Irniq’s memories concerning the food they were served were especially difficult to share. “I could vomit just thinking about some of the food,” he said.
Traditionally, Inuit cuisine consists of muktuk, the skin and blubber of a bowhead whale, beluga or narwhal that’s usually eaten raw and dipped in salt or soy sauce. Because it is not cooked, muktuk is dense in nutrients like vitamin C, which is especially important in the Arctic, where little vegetation grows.
In a gross misunderstanding of the culture, however, Irniq recalls, “they used to serve us frozen cow beef, which was totally foreign to our stomach. And they used to feed us boiled arctic char with dirt in it.”
He recalls looking forward to Saturday mornings, when they were served cornflakes with milk, “and that was tasty.”
As was common in many residential schools, Irniq said many of his schoolmates were sexually abused. “Many, many of us were sexually abused by the Grey Nuns, by the brothers, by the Roman Catholic priests,” he recalled.
While stories of running away are common among residential school survivors in more climate areas of Canada, Irniq explained that it was not possible for kids living at Turquetil Hall.
“Our winters are very severe up north,” he said. “You’d freeze before you get home.”
In the winter months, temperatures in Chesterfield Inlet can dip as low as -31 degrees fahrenheit, and strong winds are common. Some students would have come from secluded island communities only reachable by plane. Others were taken from communities nearly 1,000 miles away. Others still were as young as 4 or 5 years old when they arrived at the school.
That was his life from August to May for the rest of his adolescence.
“The only time we saw our parents again was in May, after spending 10 months at the residential school,” he recalled. “Every time the church would bring us back to our communities, we would speak nothing but Inuktitut from May, June, July and August with our parents and with the people in the community.”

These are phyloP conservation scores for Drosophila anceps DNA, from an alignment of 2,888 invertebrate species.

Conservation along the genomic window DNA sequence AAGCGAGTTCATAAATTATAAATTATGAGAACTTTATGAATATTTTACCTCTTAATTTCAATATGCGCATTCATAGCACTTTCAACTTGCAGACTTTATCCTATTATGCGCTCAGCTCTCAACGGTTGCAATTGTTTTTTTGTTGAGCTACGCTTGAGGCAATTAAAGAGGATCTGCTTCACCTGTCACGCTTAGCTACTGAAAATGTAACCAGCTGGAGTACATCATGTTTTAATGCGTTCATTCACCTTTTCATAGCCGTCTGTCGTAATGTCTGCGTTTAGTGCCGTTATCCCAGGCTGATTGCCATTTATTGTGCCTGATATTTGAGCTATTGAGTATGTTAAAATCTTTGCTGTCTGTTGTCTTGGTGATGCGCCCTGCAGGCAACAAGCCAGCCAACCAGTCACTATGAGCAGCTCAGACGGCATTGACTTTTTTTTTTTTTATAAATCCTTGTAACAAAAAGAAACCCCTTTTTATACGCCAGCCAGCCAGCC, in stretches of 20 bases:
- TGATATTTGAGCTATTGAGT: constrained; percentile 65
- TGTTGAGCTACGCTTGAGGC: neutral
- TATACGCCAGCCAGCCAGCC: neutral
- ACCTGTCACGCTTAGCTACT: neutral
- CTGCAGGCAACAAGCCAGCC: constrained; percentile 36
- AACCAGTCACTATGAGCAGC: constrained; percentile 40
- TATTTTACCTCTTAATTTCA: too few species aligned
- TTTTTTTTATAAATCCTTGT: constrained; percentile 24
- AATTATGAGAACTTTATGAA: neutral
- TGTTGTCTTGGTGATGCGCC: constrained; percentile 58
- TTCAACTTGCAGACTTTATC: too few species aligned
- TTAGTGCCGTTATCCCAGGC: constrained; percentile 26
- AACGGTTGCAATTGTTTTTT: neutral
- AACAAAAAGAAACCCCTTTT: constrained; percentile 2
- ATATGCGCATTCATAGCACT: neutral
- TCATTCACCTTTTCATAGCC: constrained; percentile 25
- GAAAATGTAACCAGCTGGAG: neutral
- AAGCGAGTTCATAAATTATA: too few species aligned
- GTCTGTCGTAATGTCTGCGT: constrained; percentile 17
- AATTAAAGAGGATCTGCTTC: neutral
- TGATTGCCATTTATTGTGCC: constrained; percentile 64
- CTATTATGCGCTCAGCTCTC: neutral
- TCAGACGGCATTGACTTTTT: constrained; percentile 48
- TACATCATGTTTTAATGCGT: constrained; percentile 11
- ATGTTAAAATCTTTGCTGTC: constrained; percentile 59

Not everyone had such a positive experience during the summer homecoming, however. During his work with the Truth and Reconciliation Project, Irniq learned of a girl who, one summer, failed to return home.
“Like all the other parents, she went to meet the plane and her daughter was missing,” he said. “She was never told by the Roman Catholic Church authorities that her daughter had died. For many, many years she was looking for her child. Turned out, she was buried in Chesterfield Inlet.”
Overcoming Trauma and Renewed Cries for Justice
Talking publicly about his trauma has allowed him to move on from his anger, Irniq explained, but still like many other Indigenous and non-Indigenous people in Canada, he has continued to call for accountability.
“We're at the critical period of time when so many Canadians have now recognized that in fact there were many, many wrongdoings taken by the Roman Catholic church, the churches and the Canadian government in the last 100, 150 years,” he said. “And we can correct the past.”
Demands for justice across the country are on-going, including in the case of Oblate priest Johannes Rivoire, who served Irniq’s community of Naaujat along with Arivat, then known as Eskimo Point, in the ‘60s.
Rivoire was accused of sexual abuse. He was charged with one count of indecent assault on three different alleged victims, and two counts of having sexual intercourse with a female who was not his wife and was under the age of 14. The offenses occurred between 1968 and 1970, according to the Public Prosecution Service of Canada (PPSC).
One of Rivoire’s alleged victims was Irniq’s lifelong friend Marius Tungilik, who died of suicide at 55 in 2012.
“He always used to talk about Rivoire sexually abusing him when he was a young boy in Naujaat, Repulse Bay, in the ‘60s,” Irniq said.
Tungilik also attended Sir Joseph Bernier residential school in Chesterfield Inlet, and was among the first to speak publicly about the alleged abuse. Like Irniq, Tungilik also dedicated his life to public service in Nunavut.